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News: Research Centre for Byzantine and Post-Byzantine Art of the Academy of Athens
The Propylaia of the Acropolis at Athens.
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by Archaeology Newsroom

The graffiti on the Propylaia of the Acropolis at Athens

Annual Lecture in Memory of Manolis Chatzidakis

The Research Centre for Byzantine and Post-Byzantine Art of the Academy of Athens is organizing the Annual Lecture in Memory of its Founder Academician Manolis Chatzidakis (1909-1998), eminent Byzantinist, General Director of Antiquities, Director of the Byzantine and Christian Museum and the Benaki Museum, on Tuesday, 4th March 2014, at 7:00 p.m., at the Academy of Athens, 28, Panepistimiou/Eleutheriou Venizelou Bd and Sina Str, Athens. The invited speaker is the architect Dr. Tassos Tanoulas, former in charge of the Restoration Project of the Propylaea of the Athenian Acropolis (Europa Nostra 2013), who will present the lecture: “The graffiti on the Propylaia of the Acropolis at Athens”.

On the surfaces of walls and columns of the Propylaia, a considerable number of graffiti survives, dating from Antiquity to the modern era. Thirty six of those have been published at times by different scholars. From 1979 to date, in the frame of the study of the structural history of the Propylaia from Late Antiquity to the capture of the Acropolis by the Turks in 1458, the whole of the surviving inscriptions have been documented. The original purpose was the correlation of the graffiti with the later structural phases of the monument.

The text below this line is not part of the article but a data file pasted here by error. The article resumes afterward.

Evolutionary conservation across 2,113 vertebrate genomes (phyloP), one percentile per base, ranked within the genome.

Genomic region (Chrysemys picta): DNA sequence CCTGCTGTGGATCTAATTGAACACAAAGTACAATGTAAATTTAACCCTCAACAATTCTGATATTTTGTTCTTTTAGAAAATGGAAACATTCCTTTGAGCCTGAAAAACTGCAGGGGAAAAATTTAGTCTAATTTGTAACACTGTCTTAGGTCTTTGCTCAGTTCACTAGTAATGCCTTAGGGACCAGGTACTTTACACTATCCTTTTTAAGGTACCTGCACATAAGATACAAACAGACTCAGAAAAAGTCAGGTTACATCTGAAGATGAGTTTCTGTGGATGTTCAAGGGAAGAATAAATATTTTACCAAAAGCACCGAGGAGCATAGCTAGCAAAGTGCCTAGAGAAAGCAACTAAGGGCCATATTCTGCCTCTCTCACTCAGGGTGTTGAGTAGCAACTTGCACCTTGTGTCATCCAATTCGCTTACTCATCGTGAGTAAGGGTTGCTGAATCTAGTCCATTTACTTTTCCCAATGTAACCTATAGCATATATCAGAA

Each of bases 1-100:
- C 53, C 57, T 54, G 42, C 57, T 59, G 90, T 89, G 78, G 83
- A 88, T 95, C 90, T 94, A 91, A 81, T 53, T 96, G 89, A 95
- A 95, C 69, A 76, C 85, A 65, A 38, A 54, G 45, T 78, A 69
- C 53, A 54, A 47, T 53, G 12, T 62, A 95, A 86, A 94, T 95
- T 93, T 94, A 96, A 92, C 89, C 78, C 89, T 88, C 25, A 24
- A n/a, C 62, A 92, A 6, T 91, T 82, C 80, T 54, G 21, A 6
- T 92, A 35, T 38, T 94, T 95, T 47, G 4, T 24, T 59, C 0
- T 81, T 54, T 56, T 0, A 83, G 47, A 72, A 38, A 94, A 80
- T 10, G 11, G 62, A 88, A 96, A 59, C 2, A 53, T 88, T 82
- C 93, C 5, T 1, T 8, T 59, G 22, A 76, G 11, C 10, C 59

At the same time, Anna Avramea identified, in the Konstantinos Konstantopoulos papers at the Numismatic Museum, readings of graffiti, some of which were unpublished, and some of which cannot be seen on the monument today. The collaboration of the two scholars and the plans for a future publication were announced at the ninth symposium of the Christian Archaeological Society in 1989. The complete study and publication of the graffiti was being postponed over a long period of time, the end of which is marked by Anna Avramea’s premature death. Nevertheless, the study of the later structural history of the Propylaia has been completed and published a long time ago, and the discovery of more of the graffiti on the surfaces of the Propylaia has increased the number of the unpublished inscriptions to more than eighty. The happy consequence of all this is that, the whole of the material is inscribed in a frame with concrete coordinates in terms of space and time, into which the historical, philological, paleographical and anthropological information provided by these humble traces of humans on an illustrious monument of western civilization can be organized.